Office Phone Number:
Gonda Center, Room 3309
David Geffen School of Medicine at UCLA
Department of Neurobiology
695 Charles E. Young Dr. South
Gonda Center, Room 3309
Los Angeles, CA 90095
|Assistant Professor, Neurobiology|
|Member, Brain Research Institute, Cell & Developmental Biology GPB Home Area|
Recent evidence indicates that regulated degradation of synaptic proteins is an important mechanism to control synapse formation and function. Ubiquitin-dependent degradation is a major pathway for regulated protein degradation. In this pathway, ubiquitin ligases conjugate the small protein ubiquitin to target proteins destined for degradation. We are currently characterizing the function of ubiquitin ligase mutants that affect synapse structure and synaptic transmission at various synapses. The activity of ubiquitin ligases is antagonized by deubiquitinating enzymes that remove ubiquitin from target proteins (in a similar way, protein kinases and phosphatases antagonize each other). Deubiquitinating enzymes are probably as important as ubiquitin ligases in regulating protein degradation, but very few have been characterized to date. The C. elegans genome encodes about 300 ubiquitin ligases and 50 deubiquitinating enzymes. In RNAi based screens, we are now identifying deubiquitinating enzymes that affect synaptic transmission and synapse structure.
Dr. Lars Dreier joined the Department of Neurobiology as an Assistant Professor in 2006. Lars did his Ph.D. work in the Department of Cell Biology, Harvard Medical School, Boston, in the lab of Tom Rapoport, reconstituting the transport of secretory proteins through the Endoplasmic Reticulum (ER) membrane and characterizing the formation of the ER in vitro. In 2000, he joined the lab of Josh Kaplan at the University of California, Berkeley, where he started to work on ubiquitin-dependent regulation of glutamate receptors in C. elegans. Lars moved with the Kaplan lab back to Boston in 2002.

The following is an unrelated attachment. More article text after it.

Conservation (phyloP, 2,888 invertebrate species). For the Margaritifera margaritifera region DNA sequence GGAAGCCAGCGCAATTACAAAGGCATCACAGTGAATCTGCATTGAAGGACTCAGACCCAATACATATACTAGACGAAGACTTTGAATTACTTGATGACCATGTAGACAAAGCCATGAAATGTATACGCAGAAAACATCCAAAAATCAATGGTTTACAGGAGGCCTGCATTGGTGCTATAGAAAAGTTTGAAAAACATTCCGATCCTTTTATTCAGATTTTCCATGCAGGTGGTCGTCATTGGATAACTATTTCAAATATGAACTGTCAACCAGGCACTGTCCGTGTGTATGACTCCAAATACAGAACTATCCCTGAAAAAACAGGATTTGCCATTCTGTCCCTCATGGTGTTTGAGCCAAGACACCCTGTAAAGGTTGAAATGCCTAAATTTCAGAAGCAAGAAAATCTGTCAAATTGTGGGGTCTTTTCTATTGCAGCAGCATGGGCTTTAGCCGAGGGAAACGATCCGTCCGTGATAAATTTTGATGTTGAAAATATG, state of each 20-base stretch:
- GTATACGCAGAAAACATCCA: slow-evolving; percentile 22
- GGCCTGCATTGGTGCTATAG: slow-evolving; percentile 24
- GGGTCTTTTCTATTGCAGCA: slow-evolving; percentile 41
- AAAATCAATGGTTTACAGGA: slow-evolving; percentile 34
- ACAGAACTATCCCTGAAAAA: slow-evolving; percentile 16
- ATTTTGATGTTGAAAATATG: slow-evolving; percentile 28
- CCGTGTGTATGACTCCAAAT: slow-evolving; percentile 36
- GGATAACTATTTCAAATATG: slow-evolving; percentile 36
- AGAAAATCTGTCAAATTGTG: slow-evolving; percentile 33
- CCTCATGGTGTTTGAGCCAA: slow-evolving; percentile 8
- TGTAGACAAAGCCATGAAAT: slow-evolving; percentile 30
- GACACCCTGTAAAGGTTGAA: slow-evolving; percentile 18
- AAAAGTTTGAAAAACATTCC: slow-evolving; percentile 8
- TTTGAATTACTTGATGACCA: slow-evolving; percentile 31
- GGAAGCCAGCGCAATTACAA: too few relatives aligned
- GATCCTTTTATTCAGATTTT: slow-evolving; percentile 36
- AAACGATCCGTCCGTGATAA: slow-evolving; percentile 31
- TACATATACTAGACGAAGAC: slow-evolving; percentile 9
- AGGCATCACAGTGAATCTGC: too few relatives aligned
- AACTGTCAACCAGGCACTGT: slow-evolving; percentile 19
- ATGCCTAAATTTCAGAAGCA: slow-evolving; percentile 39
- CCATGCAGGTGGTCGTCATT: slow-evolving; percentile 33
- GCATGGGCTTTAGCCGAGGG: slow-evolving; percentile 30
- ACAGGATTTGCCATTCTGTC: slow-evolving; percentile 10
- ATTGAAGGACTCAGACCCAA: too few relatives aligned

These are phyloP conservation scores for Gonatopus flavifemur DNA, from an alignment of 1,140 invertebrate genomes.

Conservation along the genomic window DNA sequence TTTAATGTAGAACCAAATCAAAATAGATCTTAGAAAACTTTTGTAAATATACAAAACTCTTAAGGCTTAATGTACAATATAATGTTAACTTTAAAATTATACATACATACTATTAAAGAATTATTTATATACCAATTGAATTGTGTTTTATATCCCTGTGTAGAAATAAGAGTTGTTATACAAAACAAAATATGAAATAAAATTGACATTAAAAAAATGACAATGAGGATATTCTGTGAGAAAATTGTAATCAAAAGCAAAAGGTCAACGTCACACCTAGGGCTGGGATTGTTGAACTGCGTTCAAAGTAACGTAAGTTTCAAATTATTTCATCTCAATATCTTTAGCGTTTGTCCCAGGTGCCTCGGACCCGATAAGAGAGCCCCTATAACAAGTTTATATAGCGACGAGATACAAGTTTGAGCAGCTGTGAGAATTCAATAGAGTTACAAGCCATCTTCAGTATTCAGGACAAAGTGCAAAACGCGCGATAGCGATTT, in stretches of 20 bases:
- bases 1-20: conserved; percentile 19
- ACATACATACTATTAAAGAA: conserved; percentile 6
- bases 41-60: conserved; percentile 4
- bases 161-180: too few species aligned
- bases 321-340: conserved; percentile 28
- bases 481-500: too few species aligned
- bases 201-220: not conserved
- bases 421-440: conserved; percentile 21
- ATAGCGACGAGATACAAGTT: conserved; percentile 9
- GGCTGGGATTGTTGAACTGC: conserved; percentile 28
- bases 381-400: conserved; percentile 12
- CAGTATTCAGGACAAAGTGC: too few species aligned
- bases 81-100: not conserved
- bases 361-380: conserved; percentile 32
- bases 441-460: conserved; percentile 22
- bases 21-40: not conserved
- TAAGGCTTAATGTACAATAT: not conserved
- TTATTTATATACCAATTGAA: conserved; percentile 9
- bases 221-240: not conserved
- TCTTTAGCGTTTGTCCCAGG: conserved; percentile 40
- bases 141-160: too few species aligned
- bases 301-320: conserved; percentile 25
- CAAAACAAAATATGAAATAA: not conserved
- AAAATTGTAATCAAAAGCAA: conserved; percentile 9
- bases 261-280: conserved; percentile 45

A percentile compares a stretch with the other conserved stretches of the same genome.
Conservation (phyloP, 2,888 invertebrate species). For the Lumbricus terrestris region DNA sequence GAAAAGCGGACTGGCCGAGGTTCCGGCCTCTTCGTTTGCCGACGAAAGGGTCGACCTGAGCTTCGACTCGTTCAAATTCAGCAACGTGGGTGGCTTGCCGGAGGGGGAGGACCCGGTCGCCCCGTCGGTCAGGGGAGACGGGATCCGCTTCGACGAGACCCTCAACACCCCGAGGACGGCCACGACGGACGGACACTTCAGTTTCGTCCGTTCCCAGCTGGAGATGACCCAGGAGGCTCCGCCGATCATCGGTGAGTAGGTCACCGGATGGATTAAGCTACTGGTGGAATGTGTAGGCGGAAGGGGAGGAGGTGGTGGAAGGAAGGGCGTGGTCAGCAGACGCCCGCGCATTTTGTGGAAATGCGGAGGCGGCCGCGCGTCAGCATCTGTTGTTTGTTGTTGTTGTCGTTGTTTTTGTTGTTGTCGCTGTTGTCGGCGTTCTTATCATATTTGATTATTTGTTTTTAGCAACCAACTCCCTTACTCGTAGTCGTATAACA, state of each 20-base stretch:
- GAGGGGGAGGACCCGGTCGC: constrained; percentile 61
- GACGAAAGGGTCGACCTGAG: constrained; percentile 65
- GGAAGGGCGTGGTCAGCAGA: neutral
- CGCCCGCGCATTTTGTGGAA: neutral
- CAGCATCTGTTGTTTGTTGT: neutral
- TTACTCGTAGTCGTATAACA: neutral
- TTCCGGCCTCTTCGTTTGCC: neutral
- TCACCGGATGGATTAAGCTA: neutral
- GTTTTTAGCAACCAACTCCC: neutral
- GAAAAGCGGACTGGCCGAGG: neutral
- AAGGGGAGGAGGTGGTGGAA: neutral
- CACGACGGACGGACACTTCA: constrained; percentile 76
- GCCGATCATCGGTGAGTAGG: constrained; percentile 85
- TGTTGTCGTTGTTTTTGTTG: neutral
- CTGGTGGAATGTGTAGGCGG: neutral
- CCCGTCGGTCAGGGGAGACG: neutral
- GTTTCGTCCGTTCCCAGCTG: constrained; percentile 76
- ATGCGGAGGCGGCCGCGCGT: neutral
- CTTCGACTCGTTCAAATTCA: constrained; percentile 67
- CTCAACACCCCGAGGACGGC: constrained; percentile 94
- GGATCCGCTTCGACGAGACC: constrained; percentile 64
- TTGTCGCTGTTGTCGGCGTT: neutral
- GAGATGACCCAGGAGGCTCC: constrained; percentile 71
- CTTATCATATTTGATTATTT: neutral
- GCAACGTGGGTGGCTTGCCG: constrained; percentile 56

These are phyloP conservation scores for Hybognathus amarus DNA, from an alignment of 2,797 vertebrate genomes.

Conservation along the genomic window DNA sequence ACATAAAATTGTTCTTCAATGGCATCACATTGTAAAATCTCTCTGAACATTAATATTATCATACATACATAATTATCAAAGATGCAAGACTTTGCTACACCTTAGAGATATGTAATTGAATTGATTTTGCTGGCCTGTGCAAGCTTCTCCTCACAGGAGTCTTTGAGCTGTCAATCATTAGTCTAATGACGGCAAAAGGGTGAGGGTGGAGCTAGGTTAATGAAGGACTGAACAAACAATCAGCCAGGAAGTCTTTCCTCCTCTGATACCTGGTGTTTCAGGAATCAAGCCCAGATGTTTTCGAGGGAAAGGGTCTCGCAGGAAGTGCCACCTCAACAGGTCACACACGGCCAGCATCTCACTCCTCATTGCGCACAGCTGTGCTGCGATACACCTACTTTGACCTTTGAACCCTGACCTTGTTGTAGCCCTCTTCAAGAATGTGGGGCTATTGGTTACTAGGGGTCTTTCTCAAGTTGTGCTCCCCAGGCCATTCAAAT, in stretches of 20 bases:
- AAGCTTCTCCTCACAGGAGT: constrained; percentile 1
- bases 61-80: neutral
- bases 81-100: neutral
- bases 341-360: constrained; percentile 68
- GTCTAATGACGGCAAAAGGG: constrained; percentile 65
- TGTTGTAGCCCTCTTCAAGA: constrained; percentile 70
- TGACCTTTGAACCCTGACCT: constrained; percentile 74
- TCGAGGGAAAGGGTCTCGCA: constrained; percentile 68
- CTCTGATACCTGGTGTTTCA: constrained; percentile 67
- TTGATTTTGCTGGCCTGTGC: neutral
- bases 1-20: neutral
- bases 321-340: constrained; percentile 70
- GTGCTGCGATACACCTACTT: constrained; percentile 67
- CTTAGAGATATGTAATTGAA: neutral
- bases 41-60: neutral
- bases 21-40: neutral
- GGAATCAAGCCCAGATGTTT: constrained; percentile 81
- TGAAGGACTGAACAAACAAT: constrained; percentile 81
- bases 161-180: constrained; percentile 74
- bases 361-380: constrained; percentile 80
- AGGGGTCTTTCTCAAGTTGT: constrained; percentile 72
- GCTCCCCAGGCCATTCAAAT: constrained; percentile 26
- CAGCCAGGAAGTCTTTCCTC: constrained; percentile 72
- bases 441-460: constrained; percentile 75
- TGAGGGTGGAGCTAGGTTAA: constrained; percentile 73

Sun Yu, Vashisht Ajay A, Tchieu Jason, Wohlschlegel James A, Dreier Lars Voltage-dependent anion channels (VDACs) recruit Parkin to defective mitochondria to promote mitochondrial autophagy. The Journal of biological chemistry. 2012; 287(48): 40652-60.
Wang, J, G.W. Farr, D.H. Hall, F. Li, K. Furtak, L. Dreier, A.L. Horwich An ALS-Linked Mutant SOD1 Produces a Locomotor Defect Associated with Aggregation and Synaptic Dysfunction When Expressed in Neurons of Caenorhabditis elegans. PLoS Genetics. 2009; 5(1): .
Dreier, L.* Burbea, M.* Kaplan, J. M. LIN-23-mediated degradation of beta-catenin regulates the abundance of GLR-1 glutamate receptors in the ventral nerve cord of <i>C. elegans</i>. Neuron. 2005; 46: 51-64.
Burbea, M.* Dreier, L.* Dittman, J. S. Grunwald, M. E. Kaplan, J. M. Ubiquitin and AP180 regulate the abundance of GLR-1 glutamate receptors at postsynaptic elements in C. elegans. Neuron. 2002; 35: 107-20, * contributed equally.
Felbor, U. Dreier, L. Bryant, R. A. Ploegh, H. L. Olsen, B. R. Mothes, W. Secreted cathepsin L generates endostatin from collagen XVIII. Embo J. 2000; 19(6): 1187-94.
Dreier, L. Rapoport, T. A. In vitro formation of the endoplasmic reticulum occurs independently of microtubules by a controlled fusion reaction. J Cell Biol. 2000; 148(5): 883-98.
Panzner, S. Dreier, L. Hartmann, E. Kostka, S. Rapoport, T. A. Posttranslational protein transport in yeast reconstituted with a purified complex of Sec proteins and Kar2p. Cell. 1995; 81(4): 561-70.